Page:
Endometrial Cancer Symptoms
The most common symptom is abnormal vaginal bleeding, either after the menopause or between periods. Occasionally, women complain of blood-stained vaginal discharge, lower abdominal pain or pain during sex.
In more advanced stages of the disease, tiredness, nausea, loss of appetite, weight loss, constipation or pain in the back may occur.
Endometrial Cancer Causes
The exact cause of endometrial cancer isn’t known. However, certain factors may increase a woman’s risk, in particular being exposed to higher levels of the female hormone oestrogen due to various reasons.
Other risk factors linked to endometrial cancer include:
- Being overweight (fatty tissue converts other hormones into oestrogen)
- How many times you’ve been pregnant (oestrogen levels are low in pregnancy)
- The pattern of your periods (starting periods early, frequent periods or a late menopause all increase oestrogen exposure)
- Treatment with tamoxifen – a hormonal treatment for breast cancer and infertility – can slightly increase the risk of endometrial cancer as it has the same effect as oestrogen on the womb, as can long-term use of HRT, particularly if it is high in oestrogen content.
- Most modern contraceptive pills, however, reduce the risk.
- A minority of cases are inherited, particularly if a parent is diagnosed with bowel cancer at a younger age. In these cases patients may benefit from genetic counselling.
Endometrial cancer is most common after the age of 50.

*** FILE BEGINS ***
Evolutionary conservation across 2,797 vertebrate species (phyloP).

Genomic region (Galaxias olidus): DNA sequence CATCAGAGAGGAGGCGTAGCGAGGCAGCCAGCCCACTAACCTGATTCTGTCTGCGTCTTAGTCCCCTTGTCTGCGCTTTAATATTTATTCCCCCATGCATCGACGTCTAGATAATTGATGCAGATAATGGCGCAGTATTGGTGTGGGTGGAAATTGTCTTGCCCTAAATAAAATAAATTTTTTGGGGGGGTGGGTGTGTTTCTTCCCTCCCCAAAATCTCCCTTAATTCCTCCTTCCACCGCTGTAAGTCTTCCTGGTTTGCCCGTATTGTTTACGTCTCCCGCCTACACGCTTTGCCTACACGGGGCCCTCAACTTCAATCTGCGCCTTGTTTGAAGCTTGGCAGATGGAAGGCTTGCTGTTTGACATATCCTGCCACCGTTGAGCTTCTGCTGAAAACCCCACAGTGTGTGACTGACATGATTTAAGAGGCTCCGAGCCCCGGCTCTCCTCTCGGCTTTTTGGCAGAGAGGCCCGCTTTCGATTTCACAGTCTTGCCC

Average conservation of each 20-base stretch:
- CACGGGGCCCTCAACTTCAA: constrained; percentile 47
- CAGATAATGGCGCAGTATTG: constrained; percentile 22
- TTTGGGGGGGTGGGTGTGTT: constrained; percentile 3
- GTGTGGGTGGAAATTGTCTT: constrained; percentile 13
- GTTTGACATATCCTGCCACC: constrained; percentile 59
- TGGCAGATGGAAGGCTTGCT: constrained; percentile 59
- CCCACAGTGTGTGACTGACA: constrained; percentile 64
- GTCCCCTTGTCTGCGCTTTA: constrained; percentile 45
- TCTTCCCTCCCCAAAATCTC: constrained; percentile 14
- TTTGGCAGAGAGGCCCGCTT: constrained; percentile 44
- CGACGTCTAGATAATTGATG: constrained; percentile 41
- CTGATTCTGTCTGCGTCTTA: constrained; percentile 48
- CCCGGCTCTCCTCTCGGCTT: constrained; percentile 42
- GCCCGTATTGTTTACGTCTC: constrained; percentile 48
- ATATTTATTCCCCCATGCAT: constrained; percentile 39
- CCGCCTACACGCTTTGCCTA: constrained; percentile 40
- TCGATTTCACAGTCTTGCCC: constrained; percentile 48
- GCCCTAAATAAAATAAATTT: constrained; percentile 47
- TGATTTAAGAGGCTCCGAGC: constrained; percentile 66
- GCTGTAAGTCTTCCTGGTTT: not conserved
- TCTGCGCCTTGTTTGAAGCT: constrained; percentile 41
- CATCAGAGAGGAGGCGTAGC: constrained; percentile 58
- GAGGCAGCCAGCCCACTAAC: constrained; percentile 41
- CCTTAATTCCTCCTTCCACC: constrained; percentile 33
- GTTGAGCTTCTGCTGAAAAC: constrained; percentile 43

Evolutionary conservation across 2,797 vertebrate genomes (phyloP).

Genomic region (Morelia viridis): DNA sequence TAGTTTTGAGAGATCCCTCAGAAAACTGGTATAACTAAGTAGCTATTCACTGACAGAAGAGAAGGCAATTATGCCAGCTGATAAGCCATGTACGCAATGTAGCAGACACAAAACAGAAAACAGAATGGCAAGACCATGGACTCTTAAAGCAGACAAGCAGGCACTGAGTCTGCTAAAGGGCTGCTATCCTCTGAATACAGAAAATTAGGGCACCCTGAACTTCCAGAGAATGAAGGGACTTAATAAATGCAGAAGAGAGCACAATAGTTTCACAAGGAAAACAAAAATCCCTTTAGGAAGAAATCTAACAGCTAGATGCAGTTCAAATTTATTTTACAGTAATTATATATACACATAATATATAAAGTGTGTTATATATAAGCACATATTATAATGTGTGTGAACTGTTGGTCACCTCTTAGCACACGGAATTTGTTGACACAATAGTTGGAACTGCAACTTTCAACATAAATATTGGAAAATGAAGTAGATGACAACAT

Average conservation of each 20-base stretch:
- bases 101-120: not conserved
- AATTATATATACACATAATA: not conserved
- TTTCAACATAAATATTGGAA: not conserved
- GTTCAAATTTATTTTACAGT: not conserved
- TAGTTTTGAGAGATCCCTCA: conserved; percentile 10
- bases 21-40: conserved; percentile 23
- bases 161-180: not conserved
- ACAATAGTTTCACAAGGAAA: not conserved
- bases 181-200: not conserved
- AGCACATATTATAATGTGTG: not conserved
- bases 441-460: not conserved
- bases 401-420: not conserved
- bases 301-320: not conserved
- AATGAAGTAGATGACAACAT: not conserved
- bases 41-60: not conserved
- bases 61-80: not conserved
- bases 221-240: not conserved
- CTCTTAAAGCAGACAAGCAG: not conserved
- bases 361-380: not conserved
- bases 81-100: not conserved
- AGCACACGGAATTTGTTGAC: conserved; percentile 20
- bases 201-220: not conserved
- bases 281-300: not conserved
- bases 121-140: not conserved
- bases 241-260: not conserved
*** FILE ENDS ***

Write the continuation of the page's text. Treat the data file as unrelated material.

Endometrial Cancer Diagnosis
Your doctor may take a careful history and carry out an internal examination to check for abnormalities in the neck of the womb.
If they are concerned about endometrial cancer, you would be referred to a specialist and seen within two weeks. Further tests, including an ultrasound and tissue sample of the lining of the womb to look for abnormal cells, are recommended.
Screening isn’t routine, although women known to be at high risk with a family history may be offered regular check-ups with ultrasound scans and biopsies of the uterus.
Endometrial Cancer Treatments
Treatment depends on how far the cancer has spread and the general fitness of the patient. In majority of cases, surgery is the treatment of choice, involving removal of the womb and ovaries, which may be all that is needed.
In selected cases radiotherapy is offered after surgery to reduce the risk of recurrence. Chemotherapy and hormonal treatment is usually used in more advanced cases. The role of chemotherapy, in combination with radiotherapy is tested in clinical trials in women with high risk of recurrence following surgery.
Endometrial Cancer Survival Rate
It’s important to know there is very high cure rate after surgery in early stage endometrial cancer.
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